Commit f5c6cae3 authored by Michal 'vorner' Vaner's avatar Michal 'vorner' Vaner
Browse files

Merge #2690

Using select instead of poll/kqueue in message queue daemon.
parents 6c968df2 b177e3f9
......@@ -182,8 +182,6 @@ class MsgQ:
self.socket_file = socket_file
self.verbose = verbose
self.poller = None
self.kqueue = None
self.runnable = False
self.listen_socket = False
self.sockets = {}
......@@ -204,6 +202,7 @@ class MsgQ:
# side.
self.__lock = threading.Lock()
self._session = None
self.__poller_sock = None
def members_notify(self, event, params):
"""
......@@ -264,37 +263,6 @@ class MsgQ:
self.__cfgmgr_ready_cond.wait()
return self.__cfgmgr_ready
def setup_poller(self):
"""Set up the poll thing. Internal function."""
try:
self.kqueue = select.kqueue()
except AttributeError:
self.poller = select.poll()
def add_kqueue_socket(self, socket, write_filter=False):
"""Add a kqueue filter for a socket. By default the read
filter is used; if write_filter is set to True, the write
filter is used. We use a boolean value instead of a specific
filter constant, because kqueue filter values do not seem to
be defined on some systems. The use of boolean makes the
interface restrictive because there are other filters, but this
method is mostly only for our internal use, so it should be
acceptable at least for now."""
filter_type = select.KQ_FILTER_WRITE if write_filter else \
select.KQ_FILTER_READ
event = select.kevent(socket.fileno(), filter_type,
select.KQ_EV_ADD | select.KQ_EV_ENABLE)
self.kqueue.control([event], 0)
def delete_kqueue_socket(self, socket, write_filter=False):
"""Delete a kqueue filter for socket. See add_kqueue_socket()
for the semantics and notes about write_filter."""
filter_type = select.KQ_FILTER_WRITE if write_filter else \
select.KQ_FILTER_READ
event = select.kevent(socket.fileno(), filter_type,
select.KQ_EV_DELETE)
self.kqueue.control([event], 0)
def setup_listener(self):
"""Set up the listener socket. Internal function."""
logger.debug(TRACE_BASIC, MSGQ_LISTENER_SETUP, self.socket_file)
......@@ -315,11 +283,6 @@ class MsgQ:
logger.fatal(MSGQ_LISTENER_FAILED, self.socket_file, e)
raise e
if self.poller:
self.poller.register(self.listen_socket, select.POLLIN)
else:
self.add_kqueue_socket(self.listen_socket)
def setup_signalsock(self):
"""Create a socket pair used to signal when we want to finish.
Using a socket is easy and thread/signal safe way to signal
......@@ -329,18 +292,12 @@ class MsgQ:
# closed, we should shut down.
(self.__poller_sock, self.__control_sock) = socket.socketpair()
if self.poller:
self.poller.register(self.__poller_sock, select.POLLIN)
else:
self.add_kqueue_socket(self.__poller_sock)
def setup(self):
"""Configure listener socket, polling, etc.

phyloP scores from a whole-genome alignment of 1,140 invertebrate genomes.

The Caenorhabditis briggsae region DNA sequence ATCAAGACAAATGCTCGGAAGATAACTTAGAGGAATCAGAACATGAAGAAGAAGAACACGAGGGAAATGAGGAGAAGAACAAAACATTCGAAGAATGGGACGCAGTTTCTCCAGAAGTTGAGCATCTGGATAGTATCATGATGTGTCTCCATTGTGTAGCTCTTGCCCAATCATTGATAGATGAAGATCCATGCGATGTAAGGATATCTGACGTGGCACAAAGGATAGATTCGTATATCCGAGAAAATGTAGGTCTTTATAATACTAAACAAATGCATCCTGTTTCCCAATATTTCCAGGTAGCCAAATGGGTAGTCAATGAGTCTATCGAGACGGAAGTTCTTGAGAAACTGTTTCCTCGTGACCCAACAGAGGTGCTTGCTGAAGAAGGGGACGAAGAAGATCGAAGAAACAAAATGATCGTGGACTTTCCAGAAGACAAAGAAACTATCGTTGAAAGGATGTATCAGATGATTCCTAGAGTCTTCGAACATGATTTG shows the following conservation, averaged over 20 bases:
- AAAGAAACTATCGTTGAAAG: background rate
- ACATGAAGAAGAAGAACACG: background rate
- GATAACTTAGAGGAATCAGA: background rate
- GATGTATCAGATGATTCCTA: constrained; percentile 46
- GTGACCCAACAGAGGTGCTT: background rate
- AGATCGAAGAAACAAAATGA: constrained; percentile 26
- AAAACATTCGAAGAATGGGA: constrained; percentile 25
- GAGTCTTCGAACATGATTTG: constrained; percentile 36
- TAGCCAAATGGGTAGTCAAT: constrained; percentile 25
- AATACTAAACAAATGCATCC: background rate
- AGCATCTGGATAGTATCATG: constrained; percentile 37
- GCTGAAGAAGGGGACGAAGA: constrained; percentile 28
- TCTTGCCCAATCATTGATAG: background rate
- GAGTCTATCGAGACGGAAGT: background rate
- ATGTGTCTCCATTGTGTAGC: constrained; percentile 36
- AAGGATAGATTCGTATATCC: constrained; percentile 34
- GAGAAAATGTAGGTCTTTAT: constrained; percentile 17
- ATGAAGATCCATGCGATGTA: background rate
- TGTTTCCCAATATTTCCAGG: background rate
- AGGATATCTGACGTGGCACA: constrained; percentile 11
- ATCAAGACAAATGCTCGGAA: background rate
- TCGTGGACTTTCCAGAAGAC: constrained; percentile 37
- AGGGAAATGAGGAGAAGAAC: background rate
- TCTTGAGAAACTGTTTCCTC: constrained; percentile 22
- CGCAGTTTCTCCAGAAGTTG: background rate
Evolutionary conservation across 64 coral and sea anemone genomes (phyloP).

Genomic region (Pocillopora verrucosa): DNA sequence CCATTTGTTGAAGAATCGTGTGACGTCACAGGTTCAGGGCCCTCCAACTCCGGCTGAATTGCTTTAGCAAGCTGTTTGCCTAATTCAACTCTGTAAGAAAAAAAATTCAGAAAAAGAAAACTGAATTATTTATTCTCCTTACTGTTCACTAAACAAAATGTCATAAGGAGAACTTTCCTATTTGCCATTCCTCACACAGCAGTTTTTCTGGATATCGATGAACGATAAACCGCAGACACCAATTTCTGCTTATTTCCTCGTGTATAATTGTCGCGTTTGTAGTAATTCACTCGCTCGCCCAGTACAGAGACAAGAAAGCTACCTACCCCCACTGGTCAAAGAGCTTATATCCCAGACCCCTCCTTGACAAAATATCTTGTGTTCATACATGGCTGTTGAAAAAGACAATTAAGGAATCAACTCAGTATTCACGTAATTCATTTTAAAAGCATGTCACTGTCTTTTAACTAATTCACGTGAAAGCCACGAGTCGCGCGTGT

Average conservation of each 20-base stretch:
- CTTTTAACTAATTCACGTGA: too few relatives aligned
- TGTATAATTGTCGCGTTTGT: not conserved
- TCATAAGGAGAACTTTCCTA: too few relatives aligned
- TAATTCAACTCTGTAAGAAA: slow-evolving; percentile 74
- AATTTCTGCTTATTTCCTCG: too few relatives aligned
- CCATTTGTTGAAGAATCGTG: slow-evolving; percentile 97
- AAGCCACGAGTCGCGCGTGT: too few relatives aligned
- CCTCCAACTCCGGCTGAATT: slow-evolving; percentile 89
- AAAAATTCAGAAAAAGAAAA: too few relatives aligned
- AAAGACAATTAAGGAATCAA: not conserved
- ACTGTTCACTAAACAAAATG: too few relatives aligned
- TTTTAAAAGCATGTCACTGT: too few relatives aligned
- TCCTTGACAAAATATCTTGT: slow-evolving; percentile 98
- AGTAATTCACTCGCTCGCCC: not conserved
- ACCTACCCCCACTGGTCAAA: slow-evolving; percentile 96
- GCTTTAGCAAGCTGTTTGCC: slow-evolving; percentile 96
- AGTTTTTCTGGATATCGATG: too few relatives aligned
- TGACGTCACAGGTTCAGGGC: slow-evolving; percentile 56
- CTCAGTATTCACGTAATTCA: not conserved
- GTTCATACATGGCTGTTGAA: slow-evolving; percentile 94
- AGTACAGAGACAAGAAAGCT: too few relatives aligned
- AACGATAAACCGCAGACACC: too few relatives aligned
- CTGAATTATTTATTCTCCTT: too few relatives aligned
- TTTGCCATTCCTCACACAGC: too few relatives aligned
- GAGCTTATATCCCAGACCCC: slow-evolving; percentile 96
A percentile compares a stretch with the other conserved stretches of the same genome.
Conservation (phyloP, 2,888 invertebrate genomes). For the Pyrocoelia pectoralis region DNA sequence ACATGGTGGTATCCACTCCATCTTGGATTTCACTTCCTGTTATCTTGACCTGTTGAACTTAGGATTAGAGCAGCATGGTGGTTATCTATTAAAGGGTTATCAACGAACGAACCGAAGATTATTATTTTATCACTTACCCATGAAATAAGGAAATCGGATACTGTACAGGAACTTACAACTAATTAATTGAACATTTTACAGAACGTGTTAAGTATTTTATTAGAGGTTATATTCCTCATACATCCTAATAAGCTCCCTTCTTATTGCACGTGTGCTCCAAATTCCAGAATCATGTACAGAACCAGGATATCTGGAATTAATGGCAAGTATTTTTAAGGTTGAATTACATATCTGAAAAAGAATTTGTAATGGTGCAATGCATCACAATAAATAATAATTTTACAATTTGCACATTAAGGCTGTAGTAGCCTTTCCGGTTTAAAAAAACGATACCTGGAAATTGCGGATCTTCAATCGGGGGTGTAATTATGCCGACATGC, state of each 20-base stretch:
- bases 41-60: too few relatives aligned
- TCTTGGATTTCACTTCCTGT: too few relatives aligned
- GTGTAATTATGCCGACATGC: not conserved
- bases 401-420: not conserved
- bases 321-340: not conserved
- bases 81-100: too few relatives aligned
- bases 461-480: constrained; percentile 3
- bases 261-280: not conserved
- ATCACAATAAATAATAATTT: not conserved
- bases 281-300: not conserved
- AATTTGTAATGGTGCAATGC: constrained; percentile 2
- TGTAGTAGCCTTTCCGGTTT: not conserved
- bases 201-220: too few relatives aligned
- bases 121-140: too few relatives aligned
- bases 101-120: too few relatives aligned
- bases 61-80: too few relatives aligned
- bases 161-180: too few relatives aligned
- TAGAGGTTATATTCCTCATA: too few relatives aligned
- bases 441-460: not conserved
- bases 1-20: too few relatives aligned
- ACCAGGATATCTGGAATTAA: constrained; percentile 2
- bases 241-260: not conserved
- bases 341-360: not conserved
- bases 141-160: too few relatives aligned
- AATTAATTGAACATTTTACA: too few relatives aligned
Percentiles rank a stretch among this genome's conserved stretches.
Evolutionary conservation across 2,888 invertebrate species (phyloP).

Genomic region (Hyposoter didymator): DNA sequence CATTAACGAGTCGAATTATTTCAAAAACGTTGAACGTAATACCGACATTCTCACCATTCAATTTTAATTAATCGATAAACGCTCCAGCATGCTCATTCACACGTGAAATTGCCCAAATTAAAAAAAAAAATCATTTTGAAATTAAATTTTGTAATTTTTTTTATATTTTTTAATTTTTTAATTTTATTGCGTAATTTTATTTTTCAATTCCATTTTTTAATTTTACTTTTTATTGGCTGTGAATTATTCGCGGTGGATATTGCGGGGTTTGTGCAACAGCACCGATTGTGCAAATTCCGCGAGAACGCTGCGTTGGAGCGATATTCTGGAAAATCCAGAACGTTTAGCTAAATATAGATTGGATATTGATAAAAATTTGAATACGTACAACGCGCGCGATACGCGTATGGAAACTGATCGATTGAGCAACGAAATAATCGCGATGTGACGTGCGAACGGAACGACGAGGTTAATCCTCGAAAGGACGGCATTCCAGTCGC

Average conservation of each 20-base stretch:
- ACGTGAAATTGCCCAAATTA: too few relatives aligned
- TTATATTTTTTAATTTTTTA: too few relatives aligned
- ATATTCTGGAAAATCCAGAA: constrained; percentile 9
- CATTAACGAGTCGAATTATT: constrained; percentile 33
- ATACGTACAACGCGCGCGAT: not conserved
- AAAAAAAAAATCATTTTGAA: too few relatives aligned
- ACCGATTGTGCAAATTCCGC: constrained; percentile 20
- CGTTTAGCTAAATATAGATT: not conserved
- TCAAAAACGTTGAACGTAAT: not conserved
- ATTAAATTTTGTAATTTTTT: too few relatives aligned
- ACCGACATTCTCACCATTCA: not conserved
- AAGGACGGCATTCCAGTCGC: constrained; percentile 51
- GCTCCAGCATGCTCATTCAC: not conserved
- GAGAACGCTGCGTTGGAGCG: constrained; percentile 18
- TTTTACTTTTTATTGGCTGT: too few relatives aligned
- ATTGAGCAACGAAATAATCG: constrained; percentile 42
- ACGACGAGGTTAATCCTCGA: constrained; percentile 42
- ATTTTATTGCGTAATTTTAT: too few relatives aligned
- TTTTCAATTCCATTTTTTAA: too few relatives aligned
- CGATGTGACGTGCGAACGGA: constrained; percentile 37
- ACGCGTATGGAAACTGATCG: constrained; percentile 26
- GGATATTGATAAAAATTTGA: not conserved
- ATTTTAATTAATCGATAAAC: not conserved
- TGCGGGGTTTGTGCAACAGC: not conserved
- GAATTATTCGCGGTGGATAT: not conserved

Raises a socket.error if the socket_file cannot be
created.
"""
self.setup_poller()
self.setup_signalsock()
self.setup_listener()
......@@ -369,20 +326,10 @@ class MsgQ:
logger.debug(TRACE_BASIC, MSGQ_SOCKET_REGISTERED, newsocket.fileno(),
lname)
if self.poller:
self.poller.register(newsocket, select.POLLIN)
else:
self.add_kqueue_socket(newsocket)
self.members_notify('connected', {'client': lname})
def kill_socket(self, fd, sock):
"""Fully close down the socket."""
# Unregister events on the socket. Note that we don't have to do
# this for kqueue because the registered events are automatically
# deleted when the corresponding socket is closed.
if self.poller:
self.poller.unregister(sock)
unsubscribed_from = self.subs.unsubscribe_all(sock)
lname = self.fd_to_lname[fd]
......@@ -584,15 +531,10 @@ class MsgQ:
else:
buff = msg[amount_sent:]
last_sent = now
if self.poller:
self.poller.register(fileno, select.POLLIN |
select.POLLOUT)
else:
self.add_kqueue_socket(sock, True)
self.sendbuffs[fileno] = (last_sent, buff)
return True
def __process_write(self, fileno):
def _process_write(self, fileno):
# Try to send some data from the buffer
(_, msg) = self.sendbuffs[fileno]
sock = self.sockets[fileno]
......@@ -602,10 +544,6 @@ class MsgQ:
msg = msg[amount_sent:]
if len(msg) == 0:
# If there's no more, stop requesting for write availability
if self.poller:
self.poller.register(fileno, select.POLLIN)
else:
self.delete_kqueue_socket(sock, True)
del self.sendbuffs[fileno]
else:
self.sendbuffs[fileno] = (time.clock(), msg)
......@@ -717,90 +655,46 @@ class MsgQ:
"""Process messages. Forever. Mostly."""
self.running = True
if self.poller:
self.run_poller()
else:
self.run_kqueue()
self.run_select()
def run_poller(self):
def run_select(self):
while self.running:
reads = list(self.fd_to_lname.keys())
if self.listen_socket.fileno() != -1: # Skip in tests
reads.append(self.listen_socket.fileno())
if self.__poller_sock and self.__poller_sock.fileno() != -1:
reads.append(self.__poller_sock.fileno())
writes = list(self.sendbuffs.keys())
(read_ready, write_ready) = ([], [])